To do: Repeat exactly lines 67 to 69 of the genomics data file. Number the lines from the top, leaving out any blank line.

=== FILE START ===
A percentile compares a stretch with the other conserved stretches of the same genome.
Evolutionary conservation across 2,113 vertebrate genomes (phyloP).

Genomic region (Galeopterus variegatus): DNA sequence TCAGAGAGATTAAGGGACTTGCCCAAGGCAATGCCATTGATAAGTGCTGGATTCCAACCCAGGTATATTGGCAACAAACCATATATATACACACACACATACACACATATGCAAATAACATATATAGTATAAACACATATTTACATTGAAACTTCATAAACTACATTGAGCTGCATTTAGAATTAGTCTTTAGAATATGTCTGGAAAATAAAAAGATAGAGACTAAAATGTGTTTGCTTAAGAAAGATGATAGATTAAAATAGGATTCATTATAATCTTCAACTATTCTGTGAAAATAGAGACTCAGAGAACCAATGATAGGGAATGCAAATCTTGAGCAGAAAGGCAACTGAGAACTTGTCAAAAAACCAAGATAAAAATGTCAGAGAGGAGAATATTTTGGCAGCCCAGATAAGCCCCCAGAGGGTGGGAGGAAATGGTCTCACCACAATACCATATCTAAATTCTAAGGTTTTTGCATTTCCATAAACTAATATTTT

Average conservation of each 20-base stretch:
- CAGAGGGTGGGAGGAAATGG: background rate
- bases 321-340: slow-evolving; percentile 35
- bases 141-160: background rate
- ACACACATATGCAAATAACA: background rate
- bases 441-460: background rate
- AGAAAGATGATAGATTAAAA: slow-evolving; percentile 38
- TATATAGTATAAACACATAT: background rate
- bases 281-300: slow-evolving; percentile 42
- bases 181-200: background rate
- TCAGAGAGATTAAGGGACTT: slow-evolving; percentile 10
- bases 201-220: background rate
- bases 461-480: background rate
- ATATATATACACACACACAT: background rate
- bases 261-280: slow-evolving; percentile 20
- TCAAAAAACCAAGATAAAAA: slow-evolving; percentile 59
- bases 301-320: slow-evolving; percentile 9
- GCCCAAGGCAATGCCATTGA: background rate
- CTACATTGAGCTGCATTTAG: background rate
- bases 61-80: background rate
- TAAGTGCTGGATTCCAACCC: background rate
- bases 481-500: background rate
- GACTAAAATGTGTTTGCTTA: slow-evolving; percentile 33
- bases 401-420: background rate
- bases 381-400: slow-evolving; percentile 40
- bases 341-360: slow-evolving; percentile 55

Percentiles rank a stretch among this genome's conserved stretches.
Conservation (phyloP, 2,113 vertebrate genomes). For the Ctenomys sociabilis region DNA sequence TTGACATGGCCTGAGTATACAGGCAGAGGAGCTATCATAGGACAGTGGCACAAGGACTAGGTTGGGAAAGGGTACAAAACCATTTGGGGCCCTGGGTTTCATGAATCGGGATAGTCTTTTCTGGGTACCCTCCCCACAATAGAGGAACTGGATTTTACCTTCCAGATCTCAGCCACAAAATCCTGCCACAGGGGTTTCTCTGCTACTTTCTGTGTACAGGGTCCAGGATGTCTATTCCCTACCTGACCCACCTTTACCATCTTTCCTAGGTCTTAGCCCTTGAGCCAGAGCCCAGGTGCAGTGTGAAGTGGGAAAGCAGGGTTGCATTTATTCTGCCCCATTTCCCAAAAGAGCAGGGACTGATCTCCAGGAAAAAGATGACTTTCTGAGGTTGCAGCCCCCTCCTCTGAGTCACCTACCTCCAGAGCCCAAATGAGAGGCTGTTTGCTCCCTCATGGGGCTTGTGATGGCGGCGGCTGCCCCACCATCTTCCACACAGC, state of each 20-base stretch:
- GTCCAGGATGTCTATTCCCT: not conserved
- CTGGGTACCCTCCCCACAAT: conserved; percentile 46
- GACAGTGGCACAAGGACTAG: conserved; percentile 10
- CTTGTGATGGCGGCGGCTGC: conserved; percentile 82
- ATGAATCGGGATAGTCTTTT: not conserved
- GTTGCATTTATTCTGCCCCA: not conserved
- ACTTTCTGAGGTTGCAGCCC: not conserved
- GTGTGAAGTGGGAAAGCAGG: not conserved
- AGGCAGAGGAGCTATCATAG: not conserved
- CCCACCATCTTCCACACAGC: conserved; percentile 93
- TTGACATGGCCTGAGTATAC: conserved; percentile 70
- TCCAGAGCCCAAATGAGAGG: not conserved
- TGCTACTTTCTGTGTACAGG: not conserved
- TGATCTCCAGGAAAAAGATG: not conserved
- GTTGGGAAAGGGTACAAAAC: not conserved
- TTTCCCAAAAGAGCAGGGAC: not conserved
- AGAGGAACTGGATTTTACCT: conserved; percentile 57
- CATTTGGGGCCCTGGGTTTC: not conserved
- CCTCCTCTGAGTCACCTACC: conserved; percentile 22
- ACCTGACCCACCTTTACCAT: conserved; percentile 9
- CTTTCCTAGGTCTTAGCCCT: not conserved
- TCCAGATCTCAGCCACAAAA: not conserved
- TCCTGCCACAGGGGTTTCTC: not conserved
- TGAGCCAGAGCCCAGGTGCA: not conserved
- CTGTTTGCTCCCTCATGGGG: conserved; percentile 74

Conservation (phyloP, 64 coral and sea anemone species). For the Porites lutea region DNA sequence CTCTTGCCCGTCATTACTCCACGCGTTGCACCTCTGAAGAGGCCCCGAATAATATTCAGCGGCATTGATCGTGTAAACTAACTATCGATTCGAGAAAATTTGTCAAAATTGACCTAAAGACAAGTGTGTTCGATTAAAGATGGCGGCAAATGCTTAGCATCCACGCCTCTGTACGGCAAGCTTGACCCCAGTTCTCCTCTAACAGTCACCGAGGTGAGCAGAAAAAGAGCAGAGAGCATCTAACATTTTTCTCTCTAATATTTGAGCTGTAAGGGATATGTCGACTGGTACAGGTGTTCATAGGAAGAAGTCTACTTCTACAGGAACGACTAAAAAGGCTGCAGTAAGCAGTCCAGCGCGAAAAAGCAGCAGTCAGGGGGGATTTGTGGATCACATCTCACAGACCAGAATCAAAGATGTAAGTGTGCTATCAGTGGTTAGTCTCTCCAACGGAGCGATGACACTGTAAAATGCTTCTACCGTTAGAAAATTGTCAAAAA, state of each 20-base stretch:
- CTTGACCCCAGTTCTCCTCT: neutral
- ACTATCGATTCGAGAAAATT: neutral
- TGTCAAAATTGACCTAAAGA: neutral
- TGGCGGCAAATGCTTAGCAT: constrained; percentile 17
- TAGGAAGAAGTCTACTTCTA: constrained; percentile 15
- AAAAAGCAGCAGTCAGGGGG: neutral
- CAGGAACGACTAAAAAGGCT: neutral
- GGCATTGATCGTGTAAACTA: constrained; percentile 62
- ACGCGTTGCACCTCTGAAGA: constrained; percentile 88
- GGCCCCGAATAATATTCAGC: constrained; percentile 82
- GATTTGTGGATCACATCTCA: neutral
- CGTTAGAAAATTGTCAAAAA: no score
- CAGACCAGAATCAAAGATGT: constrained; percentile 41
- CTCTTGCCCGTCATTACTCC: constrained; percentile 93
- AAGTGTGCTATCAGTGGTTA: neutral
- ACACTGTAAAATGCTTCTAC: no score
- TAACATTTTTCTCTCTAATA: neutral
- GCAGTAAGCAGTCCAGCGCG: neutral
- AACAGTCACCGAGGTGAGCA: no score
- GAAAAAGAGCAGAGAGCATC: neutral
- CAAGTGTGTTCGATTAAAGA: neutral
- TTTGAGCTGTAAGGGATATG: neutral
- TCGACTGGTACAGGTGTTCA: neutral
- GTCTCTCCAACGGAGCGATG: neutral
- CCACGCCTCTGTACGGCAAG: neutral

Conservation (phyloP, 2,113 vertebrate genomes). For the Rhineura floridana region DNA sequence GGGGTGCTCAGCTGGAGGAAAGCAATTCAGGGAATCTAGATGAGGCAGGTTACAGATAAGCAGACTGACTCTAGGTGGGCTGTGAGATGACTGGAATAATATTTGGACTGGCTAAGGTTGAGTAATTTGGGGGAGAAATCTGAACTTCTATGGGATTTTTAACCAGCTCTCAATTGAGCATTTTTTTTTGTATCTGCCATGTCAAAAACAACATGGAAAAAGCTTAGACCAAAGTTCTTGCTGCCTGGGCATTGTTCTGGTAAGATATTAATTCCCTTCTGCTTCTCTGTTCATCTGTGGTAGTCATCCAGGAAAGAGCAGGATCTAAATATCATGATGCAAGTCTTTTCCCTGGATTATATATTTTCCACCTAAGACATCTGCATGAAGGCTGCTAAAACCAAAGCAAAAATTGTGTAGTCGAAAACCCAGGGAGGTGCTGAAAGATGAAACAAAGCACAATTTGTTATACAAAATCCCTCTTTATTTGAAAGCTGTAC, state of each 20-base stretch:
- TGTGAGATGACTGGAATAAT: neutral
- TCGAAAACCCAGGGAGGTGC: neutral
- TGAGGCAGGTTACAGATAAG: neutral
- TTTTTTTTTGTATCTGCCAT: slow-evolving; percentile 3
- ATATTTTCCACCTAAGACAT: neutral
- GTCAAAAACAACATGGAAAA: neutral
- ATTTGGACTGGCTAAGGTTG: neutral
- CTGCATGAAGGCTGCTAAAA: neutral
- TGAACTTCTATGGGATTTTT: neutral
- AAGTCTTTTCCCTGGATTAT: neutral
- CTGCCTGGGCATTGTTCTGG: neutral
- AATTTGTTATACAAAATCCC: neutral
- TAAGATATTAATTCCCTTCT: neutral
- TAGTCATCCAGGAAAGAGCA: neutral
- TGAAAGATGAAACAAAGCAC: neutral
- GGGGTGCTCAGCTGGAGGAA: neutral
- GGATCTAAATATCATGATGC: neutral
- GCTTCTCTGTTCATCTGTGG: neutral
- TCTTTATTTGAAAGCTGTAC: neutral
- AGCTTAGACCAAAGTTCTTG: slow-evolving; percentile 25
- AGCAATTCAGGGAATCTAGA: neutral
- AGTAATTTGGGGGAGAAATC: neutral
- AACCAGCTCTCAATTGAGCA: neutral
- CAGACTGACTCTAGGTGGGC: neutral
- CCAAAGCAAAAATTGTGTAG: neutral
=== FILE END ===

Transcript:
- GGCCCCGAATAATATTCAGC: constrained; percentile 82
- GATTTGTGGATCACATCTCA: neutral
- CGTTAGAAAATTGTCAAAAA: no score